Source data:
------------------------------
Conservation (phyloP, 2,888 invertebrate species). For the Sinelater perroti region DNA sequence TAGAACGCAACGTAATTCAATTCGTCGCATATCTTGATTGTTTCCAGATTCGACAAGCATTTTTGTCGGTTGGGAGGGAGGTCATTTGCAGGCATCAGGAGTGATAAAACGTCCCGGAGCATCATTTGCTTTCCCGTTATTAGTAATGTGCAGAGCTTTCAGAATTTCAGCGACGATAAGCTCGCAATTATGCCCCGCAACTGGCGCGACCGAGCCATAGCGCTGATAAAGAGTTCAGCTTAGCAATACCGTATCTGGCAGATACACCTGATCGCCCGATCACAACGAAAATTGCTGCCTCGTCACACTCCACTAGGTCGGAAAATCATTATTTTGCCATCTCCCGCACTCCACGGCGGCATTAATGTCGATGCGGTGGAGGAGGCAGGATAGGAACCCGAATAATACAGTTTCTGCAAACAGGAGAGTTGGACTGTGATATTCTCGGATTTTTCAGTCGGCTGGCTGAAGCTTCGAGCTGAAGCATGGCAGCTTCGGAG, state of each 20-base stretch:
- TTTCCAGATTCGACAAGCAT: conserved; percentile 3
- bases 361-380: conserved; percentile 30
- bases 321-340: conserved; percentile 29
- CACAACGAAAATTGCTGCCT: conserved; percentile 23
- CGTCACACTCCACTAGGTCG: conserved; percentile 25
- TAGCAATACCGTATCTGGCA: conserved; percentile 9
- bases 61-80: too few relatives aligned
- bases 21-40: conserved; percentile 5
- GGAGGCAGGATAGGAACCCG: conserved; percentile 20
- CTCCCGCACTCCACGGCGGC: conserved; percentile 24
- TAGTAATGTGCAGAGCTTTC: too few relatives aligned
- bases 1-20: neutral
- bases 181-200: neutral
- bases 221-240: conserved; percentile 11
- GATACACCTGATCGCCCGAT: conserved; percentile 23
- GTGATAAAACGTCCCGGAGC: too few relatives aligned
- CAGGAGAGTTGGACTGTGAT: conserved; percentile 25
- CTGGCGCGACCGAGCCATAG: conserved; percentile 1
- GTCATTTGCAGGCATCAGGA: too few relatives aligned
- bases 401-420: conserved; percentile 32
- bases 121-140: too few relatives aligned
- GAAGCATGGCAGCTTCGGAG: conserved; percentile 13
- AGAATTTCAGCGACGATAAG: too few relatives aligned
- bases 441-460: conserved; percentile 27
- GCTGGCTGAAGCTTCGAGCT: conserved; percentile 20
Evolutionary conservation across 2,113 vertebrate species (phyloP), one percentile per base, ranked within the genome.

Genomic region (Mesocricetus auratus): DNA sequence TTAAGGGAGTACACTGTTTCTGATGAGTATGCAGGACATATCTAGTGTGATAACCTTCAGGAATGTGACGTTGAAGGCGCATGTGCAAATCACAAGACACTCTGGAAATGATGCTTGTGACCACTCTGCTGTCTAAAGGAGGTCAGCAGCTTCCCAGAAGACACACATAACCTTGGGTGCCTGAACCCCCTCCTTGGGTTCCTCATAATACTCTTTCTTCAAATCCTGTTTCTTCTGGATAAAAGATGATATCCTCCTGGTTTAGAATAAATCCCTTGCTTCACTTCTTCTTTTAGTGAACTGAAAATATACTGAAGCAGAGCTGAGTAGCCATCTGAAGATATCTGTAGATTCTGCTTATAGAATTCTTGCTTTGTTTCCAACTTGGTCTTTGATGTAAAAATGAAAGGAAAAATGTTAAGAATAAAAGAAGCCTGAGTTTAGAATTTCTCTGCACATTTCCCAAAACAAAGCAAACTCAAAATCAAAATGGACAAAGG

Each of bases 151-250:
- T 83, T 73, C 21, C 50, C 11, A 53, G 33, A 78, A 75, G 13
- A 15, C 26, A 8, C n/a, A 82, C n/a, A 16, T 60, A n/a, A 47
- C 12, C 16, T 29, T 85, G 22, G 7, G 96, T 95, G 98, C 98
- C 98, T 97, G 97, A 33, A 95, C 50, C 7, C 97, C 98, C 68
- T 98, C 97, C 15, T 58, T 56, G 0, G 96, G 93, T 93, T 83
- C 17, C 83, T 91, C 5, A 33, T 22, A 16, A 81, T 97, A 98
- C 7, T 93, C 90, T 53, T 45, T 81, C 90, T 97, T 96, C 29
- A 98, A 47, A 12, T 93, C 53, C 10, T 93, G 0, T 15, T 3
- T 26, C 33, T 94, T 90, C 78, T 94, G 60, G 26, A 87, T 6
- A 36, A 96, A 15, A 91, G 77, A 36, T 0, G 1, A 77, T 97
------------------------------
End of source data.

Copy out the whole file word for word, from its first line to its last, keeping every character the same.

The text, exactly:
Conservation (phyloP, 2,888 invertebrate species). For the Sinelater perroti region DNA sequence TAGAACGCAACGTAATTCAATTCGTCGCATATCTTGATTGTTTCCAGATTCGACAAGCATTTTTGTCGGTTGGGAGGGAGGTCATTTGCAGGCATCAGGAGTGATAAAACGTCCCGGAGCATCATTTGCTTTCCCGTTATTAGTAATGTGCAGAGCTTTCAGAATTTCAGCGACGATAAGCTCGCAATTATGCCCCGCAACTGGCGCGACCGAGCCATAGCGCTGATAAAGAGTTCAGCTTAGCAATACCGTATCTGGCAGATACACCTGATCGCCCGATCACAACGAAAATTGCTGCCTCGTCACACTCCACTAGGTCGGAAAATCATTATTTTGCCATCTCCCGCACTCCACGGCGGCATTAATGTCGATGCGGTGGAGGAGGCAGGATAGGAACCCGAATAATACAGTTTCTGCAAACAGGAGAGTTGGACTGTGATATTCTCGGATTTTTCAGTCGGCTGGCTGAAGCTTCGAGCTGAAGCATGGCAGCTTCGGAG, state of each 20-base stretch:
- TTTCCAGATTCGACAAGCAT: conserved; percentile 3
- bases 361-380: conserved; percentile 30
- bases 321-340: conserved; percentile 29
- CACAACGAAAATTGCTGCCT: conserved; percentile 23
- CGTCACACTCCACTAGGTCG: conserved; percentile 25
- TAGCAATACCGTATCTGGCA: conserved; percentile 9
- bases 61-80: too few relatives aligned
- bases 21-40: conserved; percentile 5
- GGAGGCAGGATAGGAACCCG: conserved; percentile 20
- CTCCCGCACTCCACGGCGGC: conserved; percentile 24
- TAGTAATGTGCAGAGCTTTC: too few relatives aligned
- bases 1-20: neutral
- bases 181-200: neutral
- bases 221-240: conserved; percentile 11
- GATACACCTGATCGCCCGAT: conserved; percentile 23
- GTGATAAAACGTCCCGGAGC: too few relatives aligned
- CAGGAGAGTTGGACTGTGAT: conserved; percentile 25
- CTGGCGCGACCGAGCCATAG: conserved; percentile 1
- GTCATTTGCAGGCATCAGGA: too few relatives aligned
- bases 401-420: conserved; percentile 32
- bases 121-140: too few relatives aligned
- GAAGCATGGCAGCTTCGGAG: conserved; percentile 13
- AGAATTTCAGCGACGATAAG: too few relatives aligned
- bases 441-460: conserved; percentile 27
- GCTGGCTGAAGCTTCGAGCT: conserved; percentile 20
Evolutionary conservation across 2,113 vertebrate species (phyloP), one percentile per base, ranked within the genome.

Genomic region (Mesocricetus auratus): DNA sequence TTAAGGGAGTACACTGTTTCTGATGAGTATGCAGGACATATCTAGTGTGATAACCTTCAGGAATGTGACGTTGAAGGCGCATGTGCAAATCACAAGACACTCTGGAAATGATGCTTGTGACCACTCTGCTGTCTAAAGGAGGTCAGCAGCTTCCCAGAAGACACACATAACCTTGGGTGCCTGAACCCCCTCCTTGGGTTCCTCATAATACTCTTTCTTCAAATCCTGTTTCTTCTGGATAAAAGATGATATCCTCCTGGTTTAGAATAAATCCCTTGCTTCACTTCTTCTTTTAGTGAACTGAAAATATACTGAAGCAGAGCTGAGTAGCCATCTGAAGATATCTGTAGATTCTGCTTATAGAATTCTTGCTTTGTTTCCAACTTGGTCTTTGATGTAAAAATGAAAGGAAAAATGTTAAGAATAAAAGAAGCCTGAGTTTAGAATTTCTCTGCACATTTCCCAAAACAAAGCAAACTCAAAATCAAAATGGACAAAGG

Each of bases 151-250:
- T 83, T 73, C 21, C 50, C 11, A 53, G 33, A 78, A 75, G 13
- A 15, C 26, A 8, C n/a, A 82, C n/a, A 16, T 60, A n/a, A 47
- C 12, C 16, T 29, T 85, G 22, G 7, G 96, T 95, G 98, C 98
- C 98, T 97, G 97, A 33, A 95, C 50, C 7, C 97, C 98, C 68
- T 98, C 97, C 15, T 58, T 56, G 0, G 96, G 93, T 93, T 83
- C 17, C 83, T 91, C 5, A 33, T 22, A 16, A 81, T 97, A 98
- C 7, T 93, C 90, T 53, T 45, T 81, C 90, T 97, T 96, C 29
- A 98, A 47, A 12, T 93, C 53, C 10, T 93, G 0, T 15, T 3
- T 26, C 33, T 94, T 90, C 78, T 94, G 60, G 26, A 87, T 6
- A 36, A 96, A 15, A 91, G 77, A 36, T 0, G 1, A 77, T 97